RobinCloseup.png

Jonas Armstrong was an excellent choice to play the titular character and easily ranks among the best versions of the hero. He very much embodies the cocky and energetic outlaw. At the same time you definitely tell he genuinely cares for Nottingham, its people, and his gang willing to do anything for them. Armstrong also proved to be capable of portraying a wide range of emotion such as his devastation and rage over Marian’s death, his defeat when she decides to (almost) follow through with marrying Gisborne, when he confronts Allan about the latter’s treachery, etc . Every time Armstrong has to show emotion it feels believable and because of that we can very much root for him as the hero.

Marian.jpg

Lucy Griffiths was also fantastic as Marian. While the show did have a bit of a love triangle with her, Gisborne, and Robin it went beyond that. Marian was a woman who rose to high power with her father being the former sheriff but never forgot her roots among the poor and often went out of her way to help them. She also has to deal with the fact that her first love went off to fight in the Crusades leaving her alone to deal with England getting more and more divided. The show also has her don a costume as the Night Watchman often stealing food in order to give to the poor which isn’t just an excuse to portray her as a fighter but rather bring to the core her care for the peasantry. Both Griffiths and Armstrong had great chemistry together and their relationship plays very much to the plot. They both have their quarrels but at the end of the day you can tell they really love each other. And they do well in portraying the emotional scenes. Because of this her death in Season 2 very much hit a hard note in the Season 2 finale and made Season 3 much less enjoyable. If there is one major flaw with her it’s her wardrobe and this is something that mostly extends to the most of the characters in that the costumes feel way to modern. But with that aside Griffiths gave the classic Marian her own spin and very much feels convincing at every turn.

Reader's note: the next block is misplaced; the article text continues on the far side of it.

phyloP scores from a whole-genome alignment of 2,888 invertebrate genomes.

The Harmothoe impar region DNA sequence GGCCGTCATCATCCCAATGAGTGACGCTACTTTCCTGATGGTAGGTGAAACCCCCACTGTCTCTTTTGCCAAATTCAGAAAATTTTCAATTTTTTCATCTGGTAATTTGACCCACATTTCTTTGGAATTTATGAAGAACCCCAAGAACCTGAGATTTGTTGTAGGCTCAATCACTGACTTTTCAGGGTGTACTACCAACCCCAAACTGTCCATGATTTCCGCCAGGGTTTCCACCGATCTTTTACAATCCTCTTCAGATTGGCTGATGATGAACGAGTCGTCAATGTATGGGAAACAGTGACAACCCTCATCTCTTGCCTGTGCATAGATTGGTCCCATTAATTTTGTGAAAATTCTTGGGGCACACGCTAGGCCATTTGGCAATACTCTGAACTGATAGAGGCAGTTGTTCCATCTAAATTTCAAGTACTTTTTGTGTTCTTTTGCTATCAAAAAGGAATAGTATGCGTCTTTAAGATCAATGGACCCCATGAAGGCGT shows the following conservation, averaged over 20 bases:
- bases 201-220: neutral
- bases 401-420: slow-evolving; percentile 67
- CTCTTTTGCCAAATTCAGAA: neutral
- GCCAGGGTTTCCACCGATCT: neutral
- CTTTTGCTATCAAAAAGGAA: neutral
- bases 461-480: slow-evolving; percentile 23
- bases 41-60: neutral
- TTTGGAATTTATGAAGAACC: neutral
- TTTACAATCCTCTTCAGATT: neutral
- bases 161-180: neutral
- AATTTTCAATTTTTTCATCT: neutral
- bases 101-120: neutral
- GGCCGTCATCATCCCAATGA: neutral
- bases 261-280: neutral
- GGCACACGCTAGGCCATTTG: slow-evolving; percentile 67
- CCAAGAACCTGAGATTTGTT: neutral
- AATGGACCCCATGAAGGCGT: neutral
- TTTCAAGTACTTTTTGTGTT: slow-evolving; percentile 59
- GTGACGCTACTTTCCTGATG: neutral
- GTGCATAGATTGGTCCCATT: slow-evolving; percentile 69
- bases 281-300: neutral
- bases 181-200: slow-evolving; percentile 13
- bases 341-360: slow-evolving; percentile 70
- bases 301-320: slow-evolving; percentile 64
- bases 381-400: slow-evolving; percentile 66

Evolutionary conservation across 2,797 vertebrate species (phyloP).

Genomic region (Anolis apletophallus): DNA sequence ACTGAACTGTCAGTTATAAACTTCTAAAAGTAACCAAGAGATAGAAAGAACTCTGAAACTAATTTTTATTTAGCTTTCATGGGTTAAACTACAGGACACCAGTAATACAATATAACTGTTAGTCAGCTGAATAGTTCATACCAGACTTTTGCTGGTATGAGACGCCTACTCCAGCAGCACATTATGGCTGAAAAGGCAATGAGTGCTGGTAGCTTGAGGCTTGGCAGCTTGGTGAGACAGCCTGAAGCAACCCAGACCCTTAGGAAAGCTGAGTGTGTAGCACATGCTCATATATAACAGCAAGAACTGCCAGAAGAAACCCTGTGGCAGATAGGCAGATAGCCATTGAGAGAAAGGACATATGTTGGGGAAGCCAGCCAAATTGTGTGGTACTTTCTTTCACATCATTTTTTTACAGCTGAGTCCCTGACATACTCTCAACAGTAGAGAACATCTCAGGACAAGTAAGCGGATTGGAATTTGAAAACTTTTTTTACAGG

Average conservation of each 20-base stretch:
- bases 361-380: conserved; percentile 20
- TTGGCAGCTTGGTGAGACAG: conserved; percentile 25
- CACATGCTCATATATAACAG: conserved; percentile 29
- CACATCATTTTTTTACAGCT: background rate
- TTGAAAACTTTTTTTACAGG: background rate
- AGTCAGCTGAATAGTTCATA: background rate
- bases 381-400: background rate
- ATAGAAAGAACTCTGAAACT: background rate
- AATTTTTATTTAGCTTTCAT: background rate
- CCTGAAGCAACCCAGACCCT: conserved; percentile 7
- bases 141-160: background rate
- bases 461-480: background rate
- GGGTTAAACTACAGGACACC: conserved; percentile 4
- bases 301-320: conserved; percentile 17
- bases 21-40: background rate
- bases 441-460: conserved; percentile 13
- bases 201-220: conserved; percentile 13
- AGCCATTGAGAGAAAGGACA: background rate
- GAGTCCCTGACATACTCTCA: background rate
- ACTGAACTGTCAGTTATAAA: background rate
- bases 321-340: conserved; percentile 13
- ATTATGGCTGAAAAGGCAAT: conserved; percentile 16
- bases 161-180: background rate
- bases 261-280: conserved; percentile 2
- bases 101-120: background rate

fjexfYxY.jpeg